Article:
WASHINGTON – President Donald Trump doesn't want to talk about abortion.
After years of saying he would appoint "pro-life” judges and bragging that the landmark Roe v. Wade decision would be overturned “automatically" if he won, Trump is now tiptoeing around the issue as he tries to get another justice confirmed to the Supreme Court before the Nov. 3 election.
“You don’t know what’s on the ballot,” Trump interjected during this week's first presidential debate when Democrat Joe Biden said the ruling giving women the right to an abortion was at stake.
“Why is it on the ballot? Why is it on the ballot?” Trump demanded. “It’s not on the ballot. ... There’s nothing happening there."
That reticence stands in stark contrast to his past statements and underscores the risks Trump and Republicans are facing as they rush to confirm Judge Amy Coney Barrett before the election.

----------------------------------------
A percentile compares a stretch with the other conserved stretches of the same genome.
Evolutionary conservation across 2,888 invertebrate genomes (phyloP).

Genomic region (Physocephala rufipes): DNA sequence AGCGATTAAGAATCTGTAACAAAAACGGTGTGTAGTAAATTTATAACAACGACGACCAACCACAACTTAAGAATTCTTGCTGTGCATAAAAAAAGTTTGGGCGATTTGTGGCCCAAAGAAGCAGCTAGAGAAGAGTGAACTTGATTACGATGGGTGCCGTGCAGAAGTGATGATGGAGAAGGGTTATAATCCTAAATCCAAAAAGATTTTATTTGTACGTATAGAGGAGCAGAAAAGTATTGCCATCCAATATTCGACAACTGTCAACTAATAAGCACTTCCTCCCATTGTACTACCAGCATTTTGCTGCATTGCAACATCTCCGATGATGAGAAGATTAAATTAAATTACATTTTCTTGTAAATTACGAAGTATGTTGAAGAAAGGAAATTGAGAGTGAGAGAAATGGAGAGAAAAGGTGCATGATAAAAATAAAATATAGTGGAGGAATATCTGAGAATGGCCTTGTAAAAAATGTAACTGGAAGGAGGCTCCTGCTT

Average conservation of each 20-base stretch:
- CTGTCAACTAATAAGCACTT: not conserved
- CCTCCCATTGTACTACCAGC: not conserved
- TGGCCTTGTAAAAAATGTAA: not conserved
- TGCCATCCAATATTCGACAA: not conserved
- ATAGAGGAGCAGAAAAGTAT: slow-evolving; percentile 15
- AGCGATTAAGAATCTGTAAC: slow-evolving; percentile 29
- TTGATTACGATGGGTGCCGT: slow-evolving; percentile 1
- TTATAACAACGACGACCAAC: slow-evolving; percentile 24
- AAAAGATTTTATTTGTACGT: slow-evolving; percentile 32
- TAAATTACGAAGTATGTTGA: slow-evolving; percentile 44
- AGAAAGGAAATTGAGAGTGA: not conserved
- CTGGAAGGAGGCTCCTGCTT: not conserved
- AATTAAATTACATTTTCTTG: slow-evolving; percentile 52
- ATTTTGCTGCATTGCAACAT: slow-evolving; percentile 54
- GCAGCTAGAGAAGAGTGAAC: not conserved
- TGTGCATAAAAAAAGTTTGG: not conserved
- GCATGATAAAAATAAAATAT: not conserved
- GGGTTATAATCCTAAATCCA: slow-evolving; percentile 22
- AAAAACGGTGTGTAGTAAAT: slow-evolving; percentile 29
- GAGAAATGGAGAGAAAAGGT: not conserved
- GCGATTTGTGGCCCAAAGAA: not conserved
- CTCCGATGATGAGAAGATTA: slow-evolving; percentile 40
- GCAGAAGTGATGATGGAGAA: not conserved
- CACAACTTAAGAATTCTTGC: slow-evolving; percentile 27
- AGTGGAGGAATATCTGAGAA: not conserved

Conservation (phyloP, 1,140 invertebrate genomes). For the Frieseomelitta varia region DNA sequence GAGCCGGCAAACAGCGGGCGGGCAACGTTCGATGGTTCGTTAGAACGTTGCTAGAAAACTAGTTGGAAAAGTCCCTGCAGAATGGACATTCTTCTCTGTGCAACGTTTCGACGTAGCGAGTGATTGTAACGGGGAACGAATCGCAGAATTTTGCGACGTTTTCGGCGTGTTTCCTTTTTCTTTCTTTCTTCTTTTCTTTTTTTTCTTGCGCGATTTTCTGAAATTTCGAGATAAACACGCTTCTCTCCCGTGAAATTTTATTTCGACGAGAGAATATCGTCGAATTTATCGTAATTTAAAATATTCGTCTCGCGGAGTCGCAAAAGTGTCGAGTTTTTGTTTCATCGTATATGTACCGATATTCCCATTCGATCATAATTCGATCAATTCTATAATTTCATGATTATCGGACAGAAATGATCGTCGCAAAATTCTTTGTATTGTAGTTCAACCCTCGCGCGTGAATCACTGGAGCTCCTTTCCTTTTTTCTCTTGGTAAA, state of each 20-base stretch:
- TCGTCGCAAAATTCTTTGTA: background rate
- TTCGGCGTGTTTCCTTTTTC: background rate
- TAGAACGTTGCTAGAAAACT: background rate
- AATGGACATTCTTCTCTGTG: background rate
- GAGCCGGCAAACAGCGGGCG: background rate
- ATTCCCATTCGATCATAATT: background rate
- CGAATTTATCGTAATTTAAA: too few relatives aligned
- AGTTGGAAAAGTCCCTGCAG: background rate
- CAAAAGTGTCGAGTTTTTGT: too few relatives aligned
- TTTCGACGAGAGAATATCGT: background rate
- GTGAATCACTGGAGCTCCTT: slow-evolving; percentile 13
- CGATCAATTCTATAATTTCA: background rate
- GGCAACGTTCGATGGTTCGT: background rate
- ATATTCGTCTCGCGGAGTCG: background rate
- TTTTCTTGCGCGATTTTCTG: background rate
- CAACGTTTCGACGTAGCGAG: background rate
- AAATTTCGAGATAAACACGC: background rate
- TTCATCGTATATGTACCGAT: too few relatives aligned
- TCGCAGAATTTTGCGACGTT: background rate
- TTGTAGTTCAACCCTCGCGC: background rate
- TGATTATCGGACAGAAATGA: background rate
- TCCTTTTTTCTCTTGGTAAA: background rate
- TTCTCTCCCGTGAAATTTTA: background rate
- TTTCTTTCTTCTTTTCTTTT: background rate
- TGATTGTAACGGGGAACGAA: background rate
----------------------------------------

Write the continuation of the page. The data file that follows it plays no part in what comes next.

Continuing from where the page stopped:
With polls showing Trump trailing Biden nationally and in some battleground states, Trump is trying to deliver for his conservative base while avoiding making abortion a central focus of the election. His campaign worries it could turn off voters who support abortion rights and drive on-the-fence or undecided voters — especially women — to turn out for Biden en masse.
“He knows at the end of the day that opposing access to safe, legal abortion is a losing strategy," said Kelley Robinson, executive director of the Planned Parenthood Action Fund.
While Trump insisted during the debate that Barrett's views on Roe v. Wade are unknown, there is little doubt she opposes abortion personally. She belonged to the University of Notre Dame’s “Faculty for Life” group. She signed a 2015 letter to Catholic bishops affirming the “value of human life from conception to natural death." In 2006, she signed onto a newspaper ad sponsored by an anti-abortion group in which she said she opposed “abortion on demand."